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Summerland Museum to hold online auction

Items for sale include tools, television and old wheelchair
A promotional item from Smith and Henry in Summerland, dating to the mid 20th century, is one of the items available through the Summerland Museum and Archives de-accessioning auction. (Summerland Museum and Archives photo)

The Summerland Museum and Archives Society is selling off some old items in its Spring Cleaning Auction.

The items up for sale include tools, old suitcases, washing machines and washtubs, barber equipment and hair curling irons, a television from the 1950s and a wheelchair from the early 20th century.

This is the second time the museum is holding a sale of de-accessioned items that have been removed from its permanent collection.

Petra Höller, curator of the museum, said the sale is part of an ongoing effort to ensure the items in the museum have relevance. Items on display need to have a strong connection to the community.

“Our purpose here is to celebrate the history of our local content,” she said. “It has to come back to Summerland.”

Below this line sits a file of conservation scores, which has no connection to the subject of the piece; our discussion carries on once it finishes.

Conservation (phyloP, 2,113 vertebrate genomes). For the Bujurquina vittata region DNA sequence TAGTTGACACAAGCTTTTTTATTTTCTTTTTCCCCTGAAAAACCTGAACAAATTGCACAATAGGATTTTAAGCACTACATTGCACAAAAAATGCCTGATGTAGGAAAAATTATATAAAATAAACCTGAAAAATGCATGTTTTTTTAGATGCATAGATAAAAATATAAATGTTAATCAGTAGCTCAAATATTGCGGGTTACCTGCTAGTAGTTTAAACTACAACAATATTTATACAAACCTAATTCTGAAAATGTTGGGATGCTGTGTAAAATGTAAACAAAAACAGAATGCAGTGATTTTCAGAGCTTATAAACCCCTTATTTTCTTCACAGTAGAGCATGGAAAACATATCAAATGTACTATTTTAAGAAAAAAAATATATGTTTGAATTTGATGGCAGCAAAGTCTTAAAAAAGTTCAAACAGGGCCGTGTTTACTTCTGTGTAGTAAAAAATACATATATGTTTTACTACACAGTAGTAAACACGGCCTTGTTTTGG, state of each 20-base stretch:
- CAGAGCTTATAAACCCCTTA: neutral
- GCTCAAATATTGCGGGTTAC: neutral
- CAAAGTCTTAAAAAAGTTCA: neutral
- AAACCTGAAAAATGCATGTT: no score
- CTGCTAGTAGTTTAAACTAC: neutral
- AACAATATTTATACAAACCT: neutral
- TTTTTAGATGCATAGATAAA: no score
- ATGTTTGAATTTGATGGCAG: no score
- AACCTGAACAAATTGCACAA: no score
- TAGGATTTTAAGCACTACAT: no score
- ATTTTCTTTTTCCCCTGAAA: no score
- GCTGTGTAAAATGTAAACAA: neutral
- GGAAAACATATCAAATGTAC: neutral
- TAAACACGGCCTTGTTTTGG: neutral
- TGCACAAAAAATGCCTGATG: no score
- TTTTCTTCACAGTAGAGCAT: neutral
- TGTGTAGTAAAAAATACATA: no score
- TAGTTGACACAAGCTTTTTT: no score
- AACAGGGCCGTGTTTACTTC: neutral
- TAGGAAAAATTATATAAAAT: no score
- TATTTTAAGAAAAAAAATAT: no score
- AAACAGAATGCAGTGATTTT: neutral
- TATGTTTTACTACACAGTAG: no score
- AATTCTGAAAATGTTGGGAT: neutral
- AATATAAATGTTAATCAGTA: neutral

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The museum is facing problems because of a lack of space to store items. Höller said there is little space available to store newly acquired items. The area in the back of the museum is full, and additional items are being stored in the basement of the Summerland RCMP detachment.

Storing items also comes at a cost, as there is time involved in recording and digitizing the information and expenses in properly caring for each item, whether on display or in storage.

“The perpetual care of these items costs money,” Höller said.

In many cases, there are other similar artifacts to those listed in the auction. These items, which remain in the museum’s collection are in better condition or have more complete information about their history.

Some of the auction items have attracted attention in the past. The wheelchair has been used by theatre groups in past productions, Höller said.

The online auction can be viewed at It will remain active until May 24.

On May 25 from 1:30 to 2:30 p.m., the museum will host a panel discussion titled, “What to do with my stuff.” This discussion covers how to disperse estate items and how to leave a lasting legacy in the community. The session will be at the George Ryga Arts and Cultural Centre, 9525 Wharton St.

John Arendt

About the Author: John Arendt

John Arendt has worked as a journalist for more than 30 years. He has a Bachelor of Applied Arts in Journalism degree from Ryerson Polytechnical Institute.
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